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Zenica
11-29-2009, 11:57 PM
Hey,

I'm less than 2 days from getting my new panpastel 20 painting set, I'm so excited!!!. Unfortunately, I didn't think to order any extra sofft tools, but I know this set comes with a few. I heard that the sponges from the sofft tools are a kind of microfiber highly absorbent material. Now I have also heard about using chamois or colorsoft rubber tipped brushes, but I have another suggestion, one that I haven't tried with the panpastels, but I use it for a lot of other media art work... I figure I'll put it out there for anyone else who might be interested in making a new mark.

Mr. Clean Magic Erasers are a product you can find at most grocery stores. They are like a sponge, with a very very fine grit like sandpaper. They have some kind of a "cleaning" agent built in or at-least that is what they say... Personally, I do not like them as a cleaning product... but they are absolutely great if you desire texture in a painting. They really work well to make interesting marks in my other pastels. You can buy the non-name brand and it works just the same. I tend to cut them up into little 1-2 inch squares or other odd shapes then I use them to softly spread out the pastel. You do have to be careful because they are like sandpaper. They will (eventually) break down the paper but as long as you have pastel on it there is little risk. They can be used to "erase" any mark as well. I don't know if any of you have tried using them but I think they might work well for the panpastel variety as well.

Hope this tip is useful.. I will post the results from my experimentation as soon as I get around to testing it.

Z

Lynndidj
11-30-2009, 12:07 AM
Hey Z - I have used Mr. Clean Magic Erasers to remove unwanted watercolor, but can't imagine using them for pastel. They do allow you to get down to the white of the watercolor paper, even with staining pigments. The one thing I'm worried about is what effect they might have on the colored pastel pigments long term. With my watercolor paper I use a damp brush and remove any remaining "chemical" thoroughly before I either re-paint or leave the area white. I'll be interested to hear what your results are - but keep in mind the potential for problems due to the chemical in the sponge.

Lynn

rgb
11-30-2009, 02:23 AM
Though they do not work as well, you could try cosmetic sponges until you can get the correct tools. The cosmetic sponges for applying foundation, powder, or eye makeup should do the trick.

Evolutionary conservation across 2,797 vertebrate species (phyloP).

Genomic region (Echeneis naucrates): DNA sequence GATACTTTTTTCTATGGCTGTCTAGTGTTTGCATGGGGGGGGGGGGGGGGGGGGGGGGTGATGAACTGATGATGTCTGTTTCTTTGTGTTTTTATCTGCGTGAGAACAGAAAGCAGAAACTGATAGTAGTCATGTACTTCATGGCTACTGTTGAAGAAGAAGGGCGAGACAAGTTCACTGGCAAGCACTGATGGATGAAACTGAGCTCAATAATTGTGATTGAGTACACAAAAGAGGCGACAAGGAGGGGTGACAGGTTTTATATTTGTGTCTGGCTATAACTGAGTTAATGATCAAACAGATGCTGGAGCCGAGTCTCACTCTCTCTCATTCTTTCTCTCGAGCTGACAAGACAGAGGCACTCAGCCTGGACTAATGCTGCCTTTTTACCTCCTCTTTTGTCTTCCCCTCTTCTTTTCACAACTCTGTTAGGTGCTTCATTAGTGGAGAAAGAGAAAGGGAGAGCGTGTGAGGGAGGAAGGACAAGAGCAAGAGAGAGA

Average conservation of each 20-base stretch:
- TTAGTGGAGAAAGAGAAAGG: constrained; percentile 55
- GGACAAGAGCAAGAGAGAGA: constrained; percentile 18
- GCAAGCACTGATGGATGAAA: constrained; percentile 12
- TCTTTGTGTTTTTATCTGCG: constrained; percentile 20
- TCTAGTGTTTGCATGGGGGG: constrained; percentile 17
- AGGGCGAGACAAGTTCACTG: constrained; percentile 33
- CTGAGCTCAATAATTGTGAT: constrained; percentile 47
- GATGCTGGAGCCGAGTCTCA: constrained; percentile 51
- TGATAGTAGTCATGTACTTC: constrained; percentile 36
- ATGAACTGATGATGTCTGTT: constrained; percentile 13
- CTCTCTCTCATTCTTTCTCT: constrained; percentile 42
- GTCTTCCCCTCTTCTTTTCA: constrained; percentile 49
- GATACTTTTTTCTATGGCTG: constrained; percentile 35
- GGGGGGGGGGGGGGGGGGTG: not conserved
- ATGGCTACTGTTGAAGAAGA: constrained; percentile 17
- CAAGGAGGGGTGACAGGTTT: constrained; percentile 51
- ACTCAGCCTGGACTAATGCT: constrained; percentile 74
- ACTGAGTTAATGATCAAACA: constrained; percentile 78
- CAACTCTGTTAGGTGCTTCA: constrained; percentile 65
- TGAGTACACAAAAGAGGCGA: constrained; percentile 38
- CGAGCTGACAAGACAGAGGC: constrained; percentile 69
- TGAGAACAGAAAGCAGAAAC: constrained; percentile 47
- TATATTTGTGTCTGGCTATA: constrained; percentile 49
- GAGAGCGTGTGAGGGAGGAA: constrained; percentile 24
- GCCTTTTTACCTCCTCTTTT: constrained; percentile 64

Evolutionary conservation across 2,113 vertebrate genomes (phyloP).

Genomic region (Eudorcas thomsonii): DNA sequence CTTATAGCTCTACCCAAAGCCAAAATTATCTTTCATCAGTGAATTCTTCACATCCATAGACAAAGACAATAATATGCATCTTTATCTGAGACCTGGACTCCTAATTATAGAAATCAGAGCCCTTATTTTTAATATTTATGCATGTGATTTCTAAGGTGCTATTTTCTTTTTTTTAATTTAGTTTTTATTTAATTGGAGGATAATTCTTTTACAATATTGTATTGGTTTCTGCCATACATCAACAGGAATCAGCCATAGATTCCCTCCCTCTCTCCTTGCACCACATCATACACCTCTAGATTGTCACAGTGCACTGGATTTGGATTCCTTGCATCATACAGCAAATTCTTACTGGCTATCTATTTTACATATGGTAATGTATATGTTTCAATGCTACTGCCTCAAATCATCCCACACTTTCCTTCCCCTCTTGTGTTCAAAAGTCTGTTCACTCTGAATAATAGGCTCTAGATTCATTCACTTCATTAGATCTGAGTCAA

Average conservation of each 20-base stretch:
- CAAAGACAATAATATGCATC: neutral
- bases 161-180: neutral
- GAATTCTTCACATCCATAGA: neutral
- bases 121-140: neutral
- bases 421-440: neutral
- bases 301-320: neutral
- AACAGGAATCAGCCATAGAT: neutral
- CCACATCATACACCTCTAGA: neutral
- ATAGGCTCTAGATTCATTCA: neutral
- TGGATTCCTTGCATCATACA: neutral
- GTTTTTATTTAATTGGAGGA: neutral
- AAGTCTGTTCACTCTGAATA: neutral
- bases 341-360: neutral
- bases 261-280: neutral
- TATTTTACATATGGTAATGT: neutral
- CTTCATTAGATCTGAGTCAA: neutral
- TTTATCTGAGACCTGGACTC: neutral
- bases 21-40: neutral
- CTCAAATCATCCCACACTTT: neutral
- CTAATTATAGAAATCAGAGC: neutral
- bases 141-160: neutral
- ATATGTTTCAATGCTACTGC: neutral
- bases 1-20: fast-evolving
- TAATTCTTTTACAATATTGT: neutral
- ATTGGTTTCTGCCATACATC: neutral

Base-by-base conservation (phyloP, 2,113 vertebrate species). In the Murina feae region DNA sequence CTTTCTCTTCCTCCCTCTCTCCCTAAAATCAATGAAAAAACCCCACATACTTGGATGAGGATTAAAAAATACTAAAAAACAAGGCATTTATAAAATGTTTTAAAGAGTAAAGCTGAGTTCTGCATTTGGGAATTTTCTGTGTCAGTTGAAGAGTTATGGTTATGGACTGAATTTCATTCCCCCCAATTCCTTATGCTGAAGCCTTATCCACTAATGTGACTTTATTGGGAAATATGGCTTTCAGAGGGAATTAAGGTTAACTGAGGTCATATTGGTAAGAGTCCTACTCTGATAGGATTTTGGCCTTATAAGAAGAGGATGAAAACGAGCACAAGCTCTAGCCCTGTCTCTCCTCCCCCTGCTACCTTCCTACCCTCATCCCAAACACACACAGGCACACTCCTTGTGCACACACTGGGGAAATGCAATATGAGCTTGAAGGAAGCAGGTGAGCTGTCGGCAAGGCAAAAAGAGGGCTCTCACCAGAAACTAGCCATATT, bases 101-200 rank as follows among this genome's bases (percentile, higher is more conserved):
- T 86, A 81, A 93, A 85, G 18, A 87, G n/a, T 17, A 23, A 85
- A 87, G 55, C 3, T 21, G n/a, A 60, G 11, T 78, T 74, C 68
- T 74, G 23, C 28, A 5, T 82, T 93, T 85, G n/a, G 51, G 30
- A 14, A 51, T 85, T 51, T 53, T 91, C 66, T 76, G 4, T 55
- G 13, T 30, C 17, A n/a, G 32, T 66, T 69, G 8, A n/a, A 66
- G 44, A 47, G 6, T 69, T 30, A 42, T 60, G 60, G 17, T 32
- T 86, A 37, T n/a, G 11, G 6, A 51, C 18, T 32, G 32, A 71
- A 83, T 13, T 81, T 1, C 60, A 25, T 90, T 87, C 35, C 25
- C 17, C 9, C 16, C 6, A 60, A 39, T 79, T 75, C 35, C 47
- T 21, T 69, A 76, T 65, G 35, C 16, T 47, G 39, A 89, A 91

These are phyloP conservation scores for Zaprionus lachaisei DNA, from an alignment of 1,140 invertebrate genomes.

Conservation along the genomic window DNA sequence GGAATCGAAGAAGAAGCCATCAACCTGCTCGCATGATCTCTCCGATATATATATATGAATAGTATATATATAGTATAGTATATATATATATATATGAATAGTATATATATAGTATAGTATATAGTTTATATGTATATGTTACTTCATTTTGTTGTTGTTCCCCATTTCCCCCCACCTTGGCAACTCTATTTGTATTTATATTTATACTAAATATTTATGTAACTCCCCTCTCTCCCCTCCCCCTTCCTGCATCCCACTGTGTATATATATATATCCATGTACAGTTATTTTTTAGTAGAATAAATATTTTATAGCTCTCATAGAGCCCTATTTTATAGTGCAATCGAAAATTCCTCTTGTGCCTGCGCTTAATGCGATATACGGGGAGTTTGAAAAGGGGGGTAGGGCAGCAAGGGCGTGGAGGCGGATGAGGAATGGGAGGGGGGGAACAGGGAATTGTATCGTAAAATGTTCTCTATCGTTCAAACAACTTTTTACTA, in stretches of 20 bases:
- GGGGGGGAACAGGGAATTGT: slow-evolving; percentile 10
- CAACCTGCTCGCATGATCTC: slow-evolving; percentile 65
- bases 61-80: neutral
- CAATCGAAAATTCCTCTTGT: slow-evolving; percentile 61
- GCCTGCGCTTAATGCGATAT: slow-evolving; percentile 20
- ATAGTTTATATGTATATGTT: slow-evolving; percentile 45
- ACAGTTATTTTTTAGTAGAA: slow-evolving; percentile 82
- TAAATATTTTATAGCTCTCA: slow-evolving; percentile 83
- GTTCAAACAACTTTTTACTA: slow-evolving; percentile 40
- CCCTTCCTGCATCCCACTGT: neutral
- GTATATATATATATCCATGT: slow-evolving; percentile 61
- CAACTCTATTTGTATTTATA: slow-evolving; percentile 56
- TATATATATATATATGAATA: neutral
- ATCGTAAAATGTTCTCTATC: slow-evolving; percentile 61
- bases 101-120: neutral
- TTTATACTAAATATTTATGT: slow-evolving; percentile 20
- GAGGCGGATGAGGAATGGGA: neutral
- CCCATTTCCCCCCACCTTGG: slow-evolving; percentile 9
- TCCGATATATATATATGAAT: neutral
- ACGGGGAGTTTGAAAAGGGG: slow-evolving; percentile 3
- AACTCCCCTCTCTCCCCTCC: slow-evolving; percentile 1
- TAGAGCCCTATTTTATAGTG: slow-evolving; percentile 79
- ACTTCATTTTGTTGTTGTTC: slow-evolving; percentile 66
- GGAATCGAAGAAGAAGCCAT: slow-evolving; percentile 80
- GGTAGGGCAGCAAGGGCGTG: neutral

One card of the Cover Girl sponge wedges might do. There are six in a pack, and you could reshape them with scissors, an X-acto knife, or a serrated kitchen knife. Glue a piece of one to a popsicle stick.

I'd be wary of using Mr. Clean Magic Erasers.

Deborah Secor
11-30-2009, 01:22 PM
I appreciate your spirit of improvisation and I love experimenting with unconventional materials, too, but I think the cautions about the chemical component of these cleaning pads is a good one. In time you might find that the chemical has more negative effects. It's hard to say what, but I've just read lots of testimonials about how well it works (and wondering if I should get some for a few spots I need to clean around the house! :lol:), so it seems to me that there has to be a chemical agent at work that's pretty powerful. Admittedly they use the product wet to clean, but still....

The other thing you might find is that the Pans are so sheer in their application that using an abrasive of any kind on them will simply remove them completely.

At first your description reminded me of a product I used to use called a dry cleaning pad. I used it to clean away stray marks from drawings. It was a little bag that shed a powder made of gum erasers, and when shaken you could gently scrub off marks and whisk them away. If you wanted to remove some Pans from paper, this bag might be of great help! I may give that a try myself.

Anyway, just some further thoughts.... :)

Deborah

DAK723
11-30-2009, 01:23 PM
I, too, would steer clear of the magic erasers. As they are filled with chemicals, I would not want to risk mixing unknown chemicals with both my pastels and my paper. When I use them for cleaning, I wear gloves as I believe (I don't happen to have a package in front of me) that there are warnings on the label regarding skin irritation and keep away from children, pets, etc.

If you like this type of material, I would think that you get some similar foam (from fabric shops?) that are free of the cleaning chemicals.

Don

Zenica
11-30-2009, 05:31 PM
I agree, there are some issues about the chemicals in them, but I have used them for several years to work with other media arts such as wc. I do have tested samples from my first experimentation... The main warning (may cause skin irritation) believe it or not - that was put there because children may rub the eraser many times and get micro scratches which irritate the skin - its the same warning they put on sandpaper boxes - both issues are caused from the product rubbing away the layers of skin. I believe they would also do the same with the soft pastels since they are very light. However I have never had this problem when using them for the other media.

Also my test swatches have not appeared to have any discoloration or problems with the paper structure... some of them are over a year or two old... I will continue to test this... but I do understand the risk. I just figured I might put it out there - they are very useful for using with paints though.. also - they work well to remove crayon from walls if you have kids ;)

Z

Kathryn Wilson
11-30-2009, 06:57 PM
Doesn't it have some kind of bleach in it? - I've used it on walls to erase scratches and such, but I honestly think in the long run this will affect the pastels.